Conversely, ocular hypertension is a condition where someone has higher eye pressure than normal, but does not have other signs of glaucoma, such as optic nerve damage or blank spots that show up in their peripheral (side) vision when tested. Individuals with ocular hypertension are at higher risk for developing glaucoma later relative to those with lower, or average, eye pressure. Just like people with glaucoma, people with ocular hypertension need to be closely monitored by an ophthalmologist to ensure they receive appropriate treatment.

Closed-angle glaucoma, narrow-angle glaucoma or angle-closure glaucoma

A less common form of glaucoma is closed angle (or narrow-angle glaucoma or angle-closure glaucoma). Closed-angle glaucoma occurs when the drainage angle of the eye becomes blocked. Unlike open-angle glaucoma, eye pressure usually goes up very fast. The pressure rises because the iris — the colored part of the eye — partially or completely blocks off the drainage angle. People of Asian descent and those with hyperopia (farsightedness) tend to be more at risk for developing this form of glaucoma.

If the drainage angle becomes completely blocked, eye pressure rises quickly resulting in a closed-angle glaucoma attack. Symptoms of an attack include:

  • Severe eye or brow pain
  • Redness of the eye
  • Decreased or blurred vision
  • Seeing colored rainbows or halos
  • Headache
  • Nausea
  • Vomiting

A closed-angle glaucoma attack is a medical emergency and must be treated immediately. Unfortunately, people at risk for developing closed-angle glaucoma often have few or no symptoms before the attack.

People at risk for closed-angle glaucoma should avoid over-the-counter decongestants and other medications where the packaging states not to use these products if you have glaucoma.

Congenital glaucoma

Congenital glaucoma is a rare type of glaucoma that develops in infants and young children and can be inherited. While uncommon relative to the other types of glaucoma, this condition can be devastating, often resulting in blindness when not diagnosed and treated early.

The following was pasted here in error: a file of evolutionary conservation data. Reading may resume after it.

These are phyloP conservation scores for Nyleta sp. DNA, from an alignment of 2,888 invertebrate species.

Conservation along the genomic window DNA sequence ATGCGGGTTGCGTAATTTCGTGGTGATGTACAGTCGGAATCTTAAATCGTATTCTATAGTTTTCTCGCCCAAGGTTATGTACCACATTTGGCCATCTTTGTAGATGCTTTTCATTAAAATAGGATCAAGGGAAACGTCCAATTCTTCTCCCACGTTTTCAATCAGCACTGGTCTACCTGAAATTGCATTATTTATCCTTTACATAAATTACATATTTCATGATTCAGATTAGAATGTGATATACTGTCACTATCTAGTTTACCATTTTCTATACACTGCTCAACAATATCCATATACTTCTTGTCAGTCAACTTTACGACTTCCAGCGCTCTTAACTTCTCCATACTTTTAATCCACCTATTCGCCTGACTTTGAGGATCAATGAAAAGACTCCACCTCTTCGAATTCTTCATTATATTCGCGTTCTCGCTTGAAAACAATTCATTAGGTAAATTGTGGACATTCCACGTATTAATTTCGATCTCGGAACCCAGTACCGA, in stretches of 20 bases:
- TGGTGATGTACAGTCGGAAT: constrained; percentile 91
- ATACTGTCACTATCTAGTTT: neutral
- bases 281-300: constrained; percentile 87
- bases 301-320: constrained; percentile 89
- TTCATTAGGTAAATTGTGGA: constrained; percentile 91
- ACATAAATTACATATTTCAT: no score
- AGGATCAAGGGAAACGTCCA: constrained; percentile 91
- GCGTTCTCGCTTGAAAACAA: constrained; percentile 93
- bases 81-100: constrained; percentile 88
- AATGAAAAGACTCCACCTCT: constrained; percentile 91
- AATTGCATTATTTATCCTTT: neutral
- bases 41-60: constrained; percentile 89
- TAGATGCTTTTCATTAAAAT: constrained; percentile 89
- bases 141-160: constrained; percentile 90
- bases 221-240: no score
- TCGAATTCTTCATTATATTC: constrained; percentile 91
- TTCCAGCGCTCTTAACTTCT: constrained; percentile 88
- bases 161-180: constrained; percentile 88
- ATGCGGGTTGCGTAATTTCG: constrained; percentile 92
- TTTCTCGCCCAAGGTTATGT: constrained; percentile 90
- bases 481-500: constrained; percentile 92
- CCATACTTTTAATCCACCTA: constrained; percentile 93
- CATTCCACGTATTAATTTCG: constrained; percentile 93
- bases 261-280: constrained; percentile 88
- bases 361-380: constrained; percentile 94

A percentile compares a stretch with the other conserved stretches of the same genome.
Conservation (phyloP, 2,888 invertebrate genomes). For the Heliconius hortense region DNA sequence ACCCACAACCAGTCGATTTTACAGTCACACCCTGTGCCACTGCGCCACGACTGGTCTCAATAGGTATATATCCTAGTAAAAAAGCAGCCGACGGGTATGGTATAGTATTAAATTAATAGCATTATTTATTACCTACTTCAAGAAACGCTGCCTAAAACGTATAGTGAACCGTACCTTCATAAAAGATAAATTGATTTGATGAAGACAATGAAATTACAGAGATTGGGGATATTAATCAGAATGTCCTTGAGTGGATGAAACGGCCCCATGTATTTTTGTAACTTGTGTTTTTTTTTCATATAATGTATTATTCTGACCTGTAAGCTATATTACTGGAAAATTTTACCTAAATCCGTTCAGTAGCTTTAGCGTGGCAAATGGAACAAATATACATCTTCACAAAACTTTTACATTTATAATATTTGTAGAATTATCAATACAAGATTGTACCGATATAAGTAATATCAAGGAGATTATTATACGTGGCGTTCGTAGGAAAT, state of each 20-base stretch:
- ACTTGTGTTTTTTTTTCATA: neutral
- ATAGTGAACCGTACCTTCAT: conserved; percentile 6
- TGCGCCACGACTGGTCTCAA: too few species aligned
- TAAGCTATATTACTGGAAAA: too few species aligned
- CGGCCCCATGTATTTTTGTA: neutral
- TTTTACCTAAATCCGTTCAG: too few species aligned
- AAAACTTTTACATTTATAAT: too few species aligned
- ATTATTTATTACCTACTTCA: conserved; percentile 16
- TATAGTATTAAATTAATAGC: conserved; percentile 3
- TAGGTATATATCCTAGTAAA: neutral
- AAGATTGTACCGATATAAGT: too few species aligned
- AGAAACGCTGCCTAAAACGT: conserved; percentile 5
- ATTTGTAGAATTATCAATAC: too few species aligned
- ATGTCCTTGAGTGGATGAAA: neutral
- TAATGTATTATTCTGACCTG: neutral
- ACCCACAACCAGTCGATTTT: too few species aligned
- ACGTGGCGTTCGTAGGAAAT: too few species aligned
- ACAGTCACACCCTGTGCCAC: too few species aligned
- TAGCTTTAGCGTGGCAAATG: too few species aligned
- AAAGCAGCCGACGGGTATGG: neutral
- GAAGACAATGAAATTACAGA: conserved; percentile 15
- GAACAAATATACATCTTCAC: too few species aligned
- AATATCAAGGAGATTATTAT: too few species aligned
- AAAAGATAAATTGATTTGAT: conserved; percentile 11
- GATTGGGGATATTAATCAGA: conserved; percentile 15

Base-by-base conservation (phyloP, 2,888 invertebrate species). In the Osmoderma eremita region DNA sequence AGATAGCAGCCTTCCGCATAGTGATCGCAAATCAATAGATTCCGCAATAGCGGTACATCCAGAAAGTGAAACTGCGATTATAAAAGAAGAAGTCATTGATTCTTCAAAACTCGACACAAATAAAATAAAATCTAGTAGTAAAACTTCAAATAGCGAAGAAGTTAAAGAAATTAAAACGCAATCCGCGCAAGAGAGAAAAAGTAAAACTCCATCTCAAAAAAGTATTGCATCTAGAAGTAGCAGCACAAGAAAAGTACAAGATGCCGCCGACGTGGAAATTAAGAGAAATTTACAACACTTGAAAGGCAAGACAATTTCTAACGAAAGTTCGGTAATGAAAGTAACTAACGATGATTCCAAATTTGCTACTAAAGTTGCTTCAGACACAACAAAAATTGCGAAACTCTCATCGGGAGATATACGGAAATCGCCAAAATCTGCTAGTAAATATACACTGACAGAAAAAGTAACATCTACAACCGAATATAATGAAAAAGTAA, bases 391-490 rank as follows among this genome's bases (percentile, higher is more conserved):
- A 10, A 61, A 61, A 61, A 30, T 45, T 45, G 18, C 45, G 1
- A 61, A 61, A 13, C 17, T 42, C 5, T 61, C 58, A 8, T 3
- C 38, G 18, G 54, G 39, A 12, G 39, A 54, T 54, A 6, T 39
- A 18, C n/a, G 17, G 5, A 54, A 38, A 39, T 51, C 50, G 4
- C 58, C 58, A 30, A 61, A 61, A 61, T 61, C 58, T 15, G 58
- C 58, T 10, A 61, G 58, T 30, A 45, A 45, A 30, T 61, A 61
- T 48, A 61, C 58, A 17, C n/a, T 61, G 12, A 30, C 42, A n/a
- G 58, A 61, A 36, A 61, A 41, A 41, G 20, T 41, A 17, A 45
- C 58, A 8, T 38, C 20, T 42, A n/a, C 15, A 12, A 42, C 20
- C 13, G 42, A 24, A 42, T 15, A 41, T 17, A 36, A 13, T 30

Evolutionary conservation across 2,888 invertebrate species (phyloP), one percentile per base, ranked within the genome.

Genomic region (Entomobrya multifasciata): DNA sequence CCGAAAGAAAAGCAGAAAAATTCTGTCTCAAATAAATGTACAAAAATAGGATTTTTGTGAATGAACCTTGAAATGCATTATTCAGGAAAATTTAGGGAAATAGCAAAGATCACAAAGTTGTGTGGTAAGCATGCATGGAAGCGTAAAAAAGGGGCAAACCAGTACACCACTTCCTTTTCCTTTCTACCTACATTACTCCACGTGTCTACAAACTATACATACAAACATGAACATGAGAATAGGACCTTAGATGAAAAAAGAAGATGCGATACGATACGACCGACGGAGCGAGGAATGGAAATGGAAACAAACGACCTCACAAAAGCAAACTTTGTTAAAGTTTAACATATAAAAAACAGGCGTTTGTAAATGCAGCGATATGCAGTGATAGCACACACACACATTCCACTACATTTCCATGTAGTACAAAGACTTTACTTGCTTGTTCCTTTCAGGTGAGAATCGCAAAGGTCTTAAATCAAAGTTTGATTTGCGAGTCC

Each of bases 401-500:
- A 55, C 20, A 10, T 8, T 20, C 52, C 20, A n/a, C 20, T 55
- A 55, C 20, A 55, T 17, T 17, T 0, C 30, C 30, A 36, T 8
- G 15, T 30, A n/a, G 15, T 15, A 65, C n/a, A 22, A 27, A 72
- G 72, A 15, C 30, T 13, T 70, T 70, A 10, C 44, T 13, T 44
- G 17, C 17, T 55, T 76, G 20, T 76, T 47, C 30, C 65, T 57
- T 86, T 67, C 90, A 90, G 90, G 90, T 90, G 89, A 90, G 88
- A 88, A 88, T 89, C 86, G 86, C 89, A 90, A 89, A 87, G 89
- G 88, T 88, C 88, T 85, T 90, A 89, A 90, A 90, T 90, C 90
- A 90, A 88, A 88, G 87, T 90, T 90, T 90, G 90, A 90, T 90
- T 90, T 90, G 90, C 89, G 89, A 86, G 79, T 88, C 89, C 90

Secondary glaucoma

Secondary glaucoma is glaucoma that results from another eye condition or disease. For example, someone who has had an eye injury, someone who is on long-term steroid therapy or someone who has a tumor may develop secondary glaucoma.

CAUSES

A clear fluid called aqueous humor circulates inside the front portion of our eyes. To maintain a constant healthy eye pressure, the eye continually produces a small amount of aqueous humor while an equal amount of this fluid flows out of the eye. The fluid flows out through a very tiny drain called the trabecular meshwork, a complex network of cells and tissue in an area called the drainage angle.

If the drainage angle is blocked, excess fluid cannot flow out of the eye, causing the fluid pressure to increase.
If the drainage angle is blocked, excess fluid cannot flow out of the eye, causing the fluid pressure to increase.

If you have glaucoma, the aqueous humor does not flow through the trabecular meshwork properly. If the drainage angle is become less efficient at draining fluid, as in the common open-angle glaucoma, excess fluid cannot flow out of the eye properly, causing the intraocular pressure (IOP) to increase. Over time, raised IOP causes damage to the nerve fibers. If the drainage angle becomes completely blocked, eye pressure rises quickly, resulting in a narrow-angle glaucoma or angle-closure glaucomaattack, with severe eye and brow pain, nausea and vomiting. This kind of glaucoma attack is a medical emergency and must be treated immediately.